How to Replace Blinker Fluid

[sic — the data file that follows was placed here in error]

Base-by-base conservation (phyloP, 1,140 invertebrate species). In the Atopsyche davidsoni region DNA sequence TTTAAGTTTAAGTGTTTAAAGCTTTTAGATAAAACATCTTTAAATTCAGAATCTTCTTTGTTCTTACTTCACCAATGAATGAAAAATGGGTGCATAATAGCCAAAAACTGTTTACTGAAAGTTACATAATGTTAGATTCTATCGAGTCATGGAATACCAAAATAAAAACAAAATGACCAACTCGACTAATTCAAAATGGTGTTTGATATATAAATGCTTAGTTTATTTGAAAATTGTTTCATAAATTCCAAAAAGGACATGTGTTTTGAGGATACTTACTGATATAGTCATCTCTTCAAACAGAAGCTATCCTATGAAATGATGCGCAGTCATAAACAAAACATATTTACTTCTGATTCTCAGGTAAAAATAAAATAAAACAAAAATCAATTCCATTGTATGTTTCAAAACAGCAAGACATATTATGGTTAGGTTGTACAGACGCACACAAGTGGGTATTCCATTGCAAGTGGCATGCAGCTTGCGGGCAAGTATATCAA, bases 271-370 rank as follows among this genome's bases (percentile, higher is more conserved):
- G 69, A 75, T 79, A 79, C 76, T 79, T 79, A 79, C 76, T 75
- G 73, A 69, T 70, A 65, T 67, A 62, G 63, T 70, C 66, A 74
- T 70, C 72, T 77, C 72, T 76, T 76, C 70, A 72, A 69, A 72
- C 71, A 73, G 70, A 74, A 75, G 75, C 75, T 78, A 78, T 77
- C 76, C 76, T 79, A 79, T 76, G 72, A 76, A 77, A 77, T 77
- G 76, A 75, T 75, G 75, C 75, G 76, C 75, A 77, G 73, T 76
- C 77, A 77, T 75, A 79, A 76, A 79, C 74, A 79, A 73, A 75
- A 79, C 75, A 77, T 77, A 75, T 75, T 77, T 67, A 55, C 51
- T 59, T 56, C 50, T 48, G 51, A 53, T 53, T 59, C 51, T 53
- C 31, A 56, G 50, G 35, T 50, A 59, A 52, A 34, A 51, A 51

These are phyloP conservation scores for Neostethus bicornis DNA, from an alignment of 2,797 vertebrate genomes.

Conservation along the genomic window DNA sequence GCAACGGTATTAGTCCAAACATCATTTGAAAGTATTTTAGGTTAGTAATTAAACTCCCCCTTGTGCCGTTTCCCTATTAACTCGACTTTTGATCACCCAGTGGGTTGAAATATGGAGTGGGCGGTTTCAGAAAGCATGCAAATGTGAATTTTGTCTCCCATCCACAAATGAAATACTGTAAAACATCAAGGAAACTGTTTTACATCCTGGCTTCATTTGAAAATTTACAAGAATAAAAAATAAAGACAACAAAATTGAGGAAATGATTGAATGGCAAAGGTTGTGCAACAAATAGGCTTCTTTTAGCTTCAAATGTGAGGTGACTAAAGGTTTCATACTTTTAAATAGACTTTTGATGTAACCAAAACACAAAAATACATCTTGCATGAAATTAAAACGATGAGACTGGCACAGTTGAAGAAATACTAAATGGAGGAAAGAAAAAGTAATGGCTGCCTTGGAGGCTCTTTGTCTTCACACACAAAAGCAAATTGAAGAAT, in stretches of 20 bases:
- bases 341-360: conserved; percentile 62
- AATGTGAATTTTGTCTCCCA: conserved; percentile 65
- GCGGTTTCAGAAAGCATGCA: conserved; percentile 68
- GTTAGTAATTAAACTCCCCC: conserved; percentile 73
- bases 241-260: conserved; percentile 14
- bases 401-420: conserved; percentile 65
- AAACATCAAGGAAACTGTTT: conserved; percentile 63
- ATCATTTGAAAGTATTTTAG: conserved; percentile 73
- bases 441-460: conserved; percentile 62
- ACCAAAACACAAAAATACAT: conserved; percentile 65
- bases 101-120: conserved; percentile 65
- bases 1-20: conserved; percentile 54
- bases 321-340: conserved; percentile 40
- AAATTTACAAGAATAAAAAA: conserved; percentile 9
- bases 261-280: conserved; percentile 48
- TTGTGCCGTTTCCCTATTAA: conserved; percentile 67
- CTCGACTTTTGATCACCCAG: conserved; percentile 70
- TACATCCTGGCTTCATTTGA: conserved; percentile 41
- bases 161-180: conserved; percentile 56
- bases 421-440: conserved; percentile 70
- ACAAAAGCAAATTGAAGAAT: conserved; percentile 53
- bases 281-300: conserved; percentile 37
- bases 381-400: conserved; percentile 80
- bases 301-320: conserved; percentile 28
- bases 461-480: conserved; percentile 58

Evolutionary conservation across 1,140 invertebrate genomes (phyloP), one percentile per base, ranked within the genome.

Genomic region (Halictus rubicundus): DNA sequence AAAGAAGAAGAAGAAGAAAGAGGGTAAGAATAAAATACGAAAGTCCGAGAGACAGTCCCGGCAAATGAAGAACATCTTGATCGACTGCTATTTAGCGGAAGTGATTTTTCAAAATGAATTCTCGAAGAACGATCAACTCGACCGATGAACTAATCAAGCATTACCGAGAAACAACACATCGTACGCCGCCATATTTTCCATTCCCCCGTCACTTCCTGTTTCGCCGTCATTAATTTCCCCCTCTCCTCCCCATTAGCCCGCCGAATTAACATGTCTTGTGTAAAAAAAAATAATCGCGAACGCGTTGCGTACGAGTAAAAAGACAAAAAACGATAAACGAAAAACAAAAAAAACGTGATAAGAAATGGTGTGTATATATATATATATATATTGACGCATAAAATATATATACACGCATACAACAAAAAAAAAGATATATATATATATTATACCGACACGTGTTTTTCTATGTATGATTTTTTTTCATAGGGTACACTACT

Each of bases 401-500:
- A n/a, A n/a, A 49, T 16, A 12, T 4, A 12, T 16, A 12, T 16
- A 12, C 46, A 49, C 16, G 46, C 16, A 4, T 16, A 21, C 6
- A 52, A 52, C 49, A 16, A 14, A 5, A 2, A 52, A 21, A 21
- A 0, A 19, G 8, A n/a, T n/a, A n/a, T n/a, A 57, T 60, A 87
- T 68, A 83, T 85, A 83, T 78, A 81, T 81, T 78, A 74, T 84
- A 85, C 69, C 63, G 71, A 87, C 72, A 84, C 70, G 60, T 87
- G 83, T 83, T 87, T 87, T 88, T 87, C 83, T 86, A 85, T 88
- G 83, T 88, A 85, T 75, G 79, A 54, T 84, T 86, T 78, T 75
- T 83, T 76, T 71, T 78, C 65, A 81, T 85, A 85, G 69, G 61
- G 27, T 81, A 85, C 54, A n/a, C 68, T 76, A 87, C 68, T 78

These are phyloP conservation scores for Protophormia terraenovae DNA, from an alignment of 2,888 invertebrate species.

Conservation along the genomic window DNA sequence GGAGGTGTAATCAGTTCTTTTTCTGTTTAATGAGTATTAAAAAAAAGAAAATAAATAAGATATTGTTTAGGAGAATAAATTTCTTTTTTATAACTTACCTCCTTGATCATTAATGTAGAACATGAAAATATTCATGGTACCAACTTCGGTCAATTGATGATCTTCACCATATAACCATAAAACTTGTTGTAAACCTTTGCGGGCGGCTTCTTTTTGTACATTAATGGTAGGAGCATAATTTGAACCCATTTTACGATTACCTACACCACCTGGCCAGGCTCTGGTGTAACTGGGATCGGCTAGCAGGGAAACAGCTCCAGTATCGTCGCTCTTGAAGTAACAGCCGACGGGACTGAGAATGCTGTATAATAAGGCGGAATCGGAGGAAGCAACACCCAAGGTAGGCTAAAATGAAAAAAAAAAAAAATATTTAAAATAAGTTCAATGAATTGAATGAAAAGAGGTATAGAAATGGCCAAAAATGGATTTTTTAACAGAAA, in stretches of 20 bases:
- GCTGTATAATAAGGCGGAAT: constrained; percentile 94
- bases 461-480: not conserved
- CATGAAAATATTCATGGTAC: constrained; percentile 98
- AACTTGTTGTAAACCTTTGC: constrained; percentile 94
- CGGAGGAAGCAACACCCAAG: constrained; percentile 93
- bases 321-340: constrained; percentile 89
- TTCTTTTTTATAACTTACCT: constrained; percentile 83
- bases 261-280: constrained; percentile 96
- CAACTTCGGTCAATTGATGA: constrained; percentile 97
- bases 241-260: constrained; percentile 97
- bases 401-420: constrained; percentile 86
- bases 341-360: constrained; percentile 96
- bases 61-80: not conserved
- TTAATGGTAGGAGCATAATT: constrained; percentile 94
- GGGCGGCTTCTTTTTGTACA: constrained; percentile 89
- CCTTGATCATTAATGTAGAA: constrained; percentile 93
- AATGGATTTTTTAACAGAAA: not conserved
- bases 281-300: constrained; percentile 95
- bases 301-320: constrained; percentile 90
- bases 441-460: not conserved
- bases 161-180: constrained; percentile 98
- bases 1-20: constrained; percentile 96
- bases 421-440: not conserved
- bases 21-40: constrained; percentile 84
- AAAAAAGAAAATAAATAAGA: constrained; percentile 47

Hey, guys! ChrisFix here, and today, I’m going to teach you how to change the blinker fluid in your car or truck. You can see here in my truck, the blinker fluid is about half full, and it needs to be filled all the way. Now if your mechanic tries to tell you he needs to service your blinker fluid, guess what? Find a new mechanic. He’s ripping you off because you could totally do this at home inexpensively, and this is all you need. Now real quick before I go and explain all the tools you’ll need, make sure that you share this video with your friends because I hate to see people get ripped off, and I see it all the time. So if they watch this video, you know they won’t get ripped off at the dealership or at their mechanic. Now this is all you need to change your blinker fluid. Safety is very important, so make sure you wear gloves because blinker fluid could irritate your skin. And even more important than the gloves are glasses, you do not want to get blinker fluid in your eyes, because if you do, it’ll cause uncontrollable blinking until you wash it out, and you don’t want that, trust me. Next, you’re going to need your blinker fluid. Now, there are two types of blinker fluid. We have our advanced full synthetic and we have our conventional blinker fluid. And I’ll go over in a few seconds which one you’re going to want to use. We also have a funnel, got some elbow grease, and then we have extra bulbs. It’s a good time to change your bulbs now. And then finally, all you need is some common hand tools to get the job done. So let’s go and change out the blinker fluid. Maintaining your blinker fluid is very important, you never want it to get this bad. Now, the blinker fluid works in all makes and models and what it does is it maintains the operating temperature of the blinker housing. It also prevents damage to the housing, you can see here the housing on my blinker is all cracked and it’s getting all hazy. It also lubricates the flash synchros, super important, and it extends the bulb life, very important for safety so you could be seen while you’re making turns. And since safety is so important, that brings me to my next point right here. We have synthetic and we have conventional blinker fluid. What blinker fluid should you use? Well, if you’re running LED bulbs, then you want to make sure that you use synthetic blinker fluid only. If you’re running the regular incandescent bulbs, then you could use either synthetic or conventional blinker fluid. I also suggest using synthetic blinker fluid in BMWs because they have major turn signal problems. Which is why you never see people driving BMWs use their turn signals. They just don’t work. This synthetic blinker fluid has additives in it which helps stop leaks in BMW blinkers. It’s specifically formulated to prevent leaks in these cars. So hopefully that will help BMW owners have more confidence in using their turn signals. And that’s everything you need to know about blinker fluid, if you still have any questions, feel free to leave a comment below and I’ll answer them. So let’s go change out the blinker fluid in my truck. The first thing we need to do is remove this blinker housing, and on my truck, it’s super simple. There’s a bolt right back here. And all you do is you remove that and it comes right out. Once you get it loose, you could unscrew it by hand, and then all you have to do on this is pull it right out. And now you want to remove the bulb, and it just twists. But make sure you’re careful you want to point the opening upwards to prevent spilling the remaining fluid. Now pour the old fluid out. Always dispose of the old blinker fluid properly. Your local parts store and recycle center will usually take it. What I like to do is call them up and ask if they recycle blinker fluid before I make the trip. And as mentioned before, now’s a good time to change out that old bulb because it was low on blinker fluid, it’s going to wear out soon, and put in a nice fresh new bulb. And now you want to get your elbow grease which will help seal the bulb and prevent leaks. All you do is use some of the elbow grease on that white O-ring around the bulb, but don’t touch the bulb. This is one of the main causes of leaking blinker fluid, So this is an important step that you shouldn’t skip. Now with all the old fluid removed, find a good spot that holds this up so we could fill it. And a funnel will help a lot here, so you don’t spill any. Now we want to remove the cap and the foil cover. Carefully pour the blinker fluid into the housing so you don’t spill any. And you want to fill it up all the way to the top. Perfect! You can see here this is filled to the brim, and then give it a few taps like this to remove any air and bleed the system. Good, now we could go and install our blinker. Now the housing is filled up all the way with blinker fluid, so have a paper towel ready just in case you spill some when you add your bulb. Now we just want to inspect real quick to make sure that this looks crystal clear, and this looks great. Now all you have to do is push this into place and it’ll snap right in, and then tighten down that bolt. And we are done! Now check out that before… …and after. What a difference! Now you know how to replace your blinker fluid. Again, make sure you share this video with your friends, so they can learn how to replace their blinker fluid. Also, if you tell them to watch the video, make sure you tell them to watch it to the end. Because I’d feel bad if they thought this is actually something that had to do. That being said… Hopefully, you guys enjoyed the video, remember to give it a thumbs up, and for my new viewers, my real videos go in-depth on how to fix your car at home so you can save money, get back on the road, and just get that feeling of accomplishment when you fix your own car. So don’t try putting liquid in your blinkers. Instead, be sure to hit that subscribe button. Up on the screen are going to be some related videos like how to replace the muffler bearing, the Top 5 uses of elbow grease, and how to make homemade snake oil. To get to those videos, you can click on the screen or find the links in the description below. Also in the description are the links to any tools and products I used in this video.